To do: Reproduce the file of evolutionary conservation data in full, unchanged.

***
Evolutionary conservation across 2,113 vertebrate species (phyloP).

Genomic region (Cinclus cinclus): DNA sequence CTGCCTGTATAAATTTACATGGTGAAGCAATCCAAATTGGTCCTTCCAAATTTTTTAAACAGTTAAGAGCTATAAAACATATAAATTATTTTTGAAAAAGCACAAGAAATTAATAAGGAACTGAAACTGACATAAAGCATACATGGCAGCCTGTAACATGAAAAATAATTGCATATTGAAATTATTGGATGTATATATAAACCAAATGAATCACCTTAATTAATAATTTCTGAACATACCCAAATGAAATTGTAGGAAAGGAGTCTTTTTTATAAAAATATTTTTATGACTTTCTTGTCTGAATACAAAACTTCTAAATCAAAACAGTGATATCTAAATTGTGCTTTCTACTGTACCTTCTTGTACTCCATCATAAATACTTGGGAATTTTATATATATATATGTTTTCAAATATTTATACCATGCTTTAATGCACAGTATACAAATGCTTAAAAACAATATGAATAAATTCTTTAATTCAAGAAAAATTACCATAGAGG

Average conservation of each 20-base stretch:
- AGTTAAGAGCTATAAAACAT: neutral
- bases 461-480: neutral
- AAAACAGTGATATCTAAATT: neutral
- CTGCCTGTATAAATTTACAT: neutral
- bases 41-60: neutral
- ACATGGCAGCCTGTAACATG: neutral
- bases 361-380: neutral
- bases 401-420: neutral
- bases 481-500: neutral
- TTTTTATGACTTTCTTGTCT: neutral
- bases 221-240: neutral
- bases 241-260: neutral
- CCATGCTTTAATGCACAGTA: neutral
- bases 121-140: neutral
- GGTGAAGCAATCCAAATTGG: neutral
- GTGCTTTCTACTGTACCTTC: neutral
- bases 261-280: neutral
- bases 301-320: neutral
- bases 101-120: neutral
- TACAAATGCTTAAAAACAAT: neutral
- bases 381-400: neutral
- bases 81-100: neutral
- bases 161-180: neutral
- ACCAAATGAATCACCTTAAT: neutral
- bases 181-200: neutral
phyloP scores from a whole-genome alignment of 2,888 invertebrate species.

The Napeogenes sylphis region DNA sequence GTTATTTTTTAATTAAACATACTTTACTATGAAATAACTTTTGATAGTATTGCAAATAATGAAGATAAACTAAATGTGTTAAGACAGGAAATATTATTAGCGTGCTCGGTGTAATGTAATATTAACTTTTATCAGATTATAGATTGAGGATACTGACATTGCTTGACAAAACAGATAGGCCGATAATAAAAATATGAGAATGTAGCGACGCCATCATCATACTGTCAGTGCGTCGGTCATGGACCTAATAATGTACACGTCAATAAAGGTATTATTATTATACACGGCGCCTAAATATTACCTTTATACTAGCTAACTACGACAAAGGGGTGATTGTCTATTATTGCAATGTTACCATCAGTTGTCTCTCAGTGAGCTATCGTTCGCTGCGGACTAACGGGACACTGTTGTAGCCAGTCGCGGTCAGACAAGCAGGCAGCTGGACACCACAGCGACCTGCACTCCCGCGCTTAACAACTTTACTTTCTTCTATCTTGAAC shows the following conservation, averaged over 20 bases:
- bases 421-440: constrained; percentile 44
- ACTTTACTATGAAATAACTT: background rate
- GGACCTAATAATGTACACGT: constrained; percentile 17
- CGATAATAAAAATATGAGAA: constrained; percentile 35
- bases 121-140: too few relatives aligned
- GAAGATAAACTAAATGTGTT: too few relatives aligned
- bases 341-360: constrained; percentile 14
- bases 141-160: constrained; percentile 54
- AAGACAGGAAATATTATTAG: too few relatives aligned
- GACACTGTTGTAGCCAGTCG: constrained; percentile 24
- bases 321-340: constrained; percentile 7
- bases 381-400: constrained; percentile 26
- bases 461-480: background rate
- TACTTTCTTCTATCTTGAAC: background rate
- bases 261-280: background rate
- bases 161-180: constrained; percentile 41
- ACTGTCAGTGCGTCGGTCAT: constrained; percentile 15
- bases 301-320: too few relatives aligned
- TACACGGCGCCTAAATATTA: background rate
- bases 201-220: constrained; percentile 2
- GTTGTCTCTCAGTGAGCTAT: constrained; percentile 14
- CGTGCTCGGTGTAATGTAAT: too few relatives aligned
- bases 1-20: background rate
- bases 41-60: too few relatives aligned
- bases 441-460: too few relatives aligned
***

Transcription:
Evolutionary conservation across 2,113 vertebrate species (phyloP).

Genomic region (Cinclus cinclus): DNA sequence CTGCCTGTATAAATTTACATGGTGAAGCAATCCAAATTGGTCCTTCCAAATTTTTTAAACAGTTAAGAGCTATAAAACATATAAATTATTTTTGAAAAAGCACAAGAAATTAATAAGGAACTGAAACTGACATAAAGCATACATGGCAGCCTGTAACATGAAAAATAATTGCATATTGAAATTATTGGATGTATATATAAACCAAATGAATCACCTTAATTAATAATTTCTGAACATACCCAAATGAAATTGTAGGAAAGGAGTCTTTTTTATAAAAATATTTTTATGACTTTCTTGTCTGAATACAAAACTTCTAAATCAAAACAGTGATATCTAAATTGTGCTTTCTACTGTACCTTCTTGTACTCCATCATAAATACTTGGGAATTTTATATATATATATGTTTTCAAATATTTATACCATGCTTTAATGCACAGTATACAAATGCTTAAAAACAATATGAATAAATTCTTTAATTCAAGAAAAATTACCATAGAGG

Average conservation of each 20-base stretch:
- AGTTAAGAGCTATAAAACAT: neutral
- bases 461-480: neutral
- AAAACAGTGATATCTAAATT: neutral
- CTGCCTGTATAAATTTACAT: neutral
- bases 41-60: neutral
- ACATGGCAGCCTGTAACATG: neutral
- bases 361-380: neutral
- bases 401-420: neutral
- bases 481-500: neutral
- TTTTTATGACTTTCTTGTCT: neutral
- bases 221-240: neutral
- bases 241-260: neutral
- CCATGCTTTAATGCACAGTA: neutral
- bases 121-140: neutral
- GGTGAAGCAATCCAAATTGG: neutral
- GTGCTTTCTACTGTACCTTC: neutral
- bases 261-280: neutral
- bases 301-320: neutral
- bases 101-120: neutral
- TACAAATGCTTAAAAACAAT: neutral
- bases 381-400: neutral
- bases 81-100: neutral
- bases 161-180: neutral
- ACCAAATGAATCACCTTAAT: neutral
- bases 181-200: neutral
phyloP scores from a whole-genome alignment of 2,888 invertebrate species.

The Napeogenes sylphis region DNA sequence GTTATTTTTTAATTAAACATACTTTACTATGAAATAACTTTTGATAGTATTGCAAATAATGAAGATAAACTAAATGTGTTAAGACAGGAAATATTATTAGCGTGCTCGGTGTAATGTAATATTAACTTTTATCAGATTATAGATTGAGGATACTGACATTGCTTGACAAAACAGATAGGCCGATAATAAAAATATGAGAATGTAGCGACGCCATCATCATACTGTCAGTGCGTCGGTCATGGACCTAATAATGTACACGTCAATAAAGGTATTATTATTATACACGGCGCCTAAATATTACCTTTATACTAGCTAACTACGACAAAGGGGTGATTGTCTATTATTGCAATGTTACCATCAGTTGTCTCTCAGTGAGCTATCGTTCGCTGCGGACTAACGGGACACTGTTGTAGCCAGTCGCGGTCAGACAAGCAGGCAGCTGGACACCACAGCGACCTGCACTCCCGCGCTTAACAACTTTACTTTCTTCTATCTTGAAC shows the following conservation, averaged over 20 bases:
- bases 421-440: constrained; percentile 44
- ACTTTACTATGAAATAACTT: background rate
- GGACCTAATAATGTACACGT: constrained; percentile 17
- CGATAATAAAAATATGAGAA: constrained; percentile 35
- bases 121-140: too few relatives aligned
- GAAGATAAACTAAATGTGTT: too few relatives aligned
- bases 341-360: constrained; percentile 14
- bases 141-160: constrained; percentile 54
- AAGACAGGAAATATTATTAG: too few relatives aligned
- GACACTGTTGTAGCCAGTCG: constrained; percentile 24
- bases 321-340: constrained; percentile 7
- bases 381-400: constrained; percentile 26
- bases 461-480: background rate
- TACTTTCTTCTATCTTGAAC: background rate
- bases 261-280: background rate
- bases 161-180: constrained; percentile 41
- ACTGTCAGTGCGTCGGTCAT: constrained; percentile 15
- bases 301-320: too few relatives aligned
- TACACGGCGCCTAAATATTA: background rate
- bases 201-220: constrained; percentile 2
- GTTGTCTCTCAGTGAGCTAT: constrained; percentile 14
- CGTGCTCGGTGTAATGTAAT: too few relatives aligned
- bases 1-20: background rate
- bases 41-60: too few relatives aligned
- bases 441-460: too few relatives aligned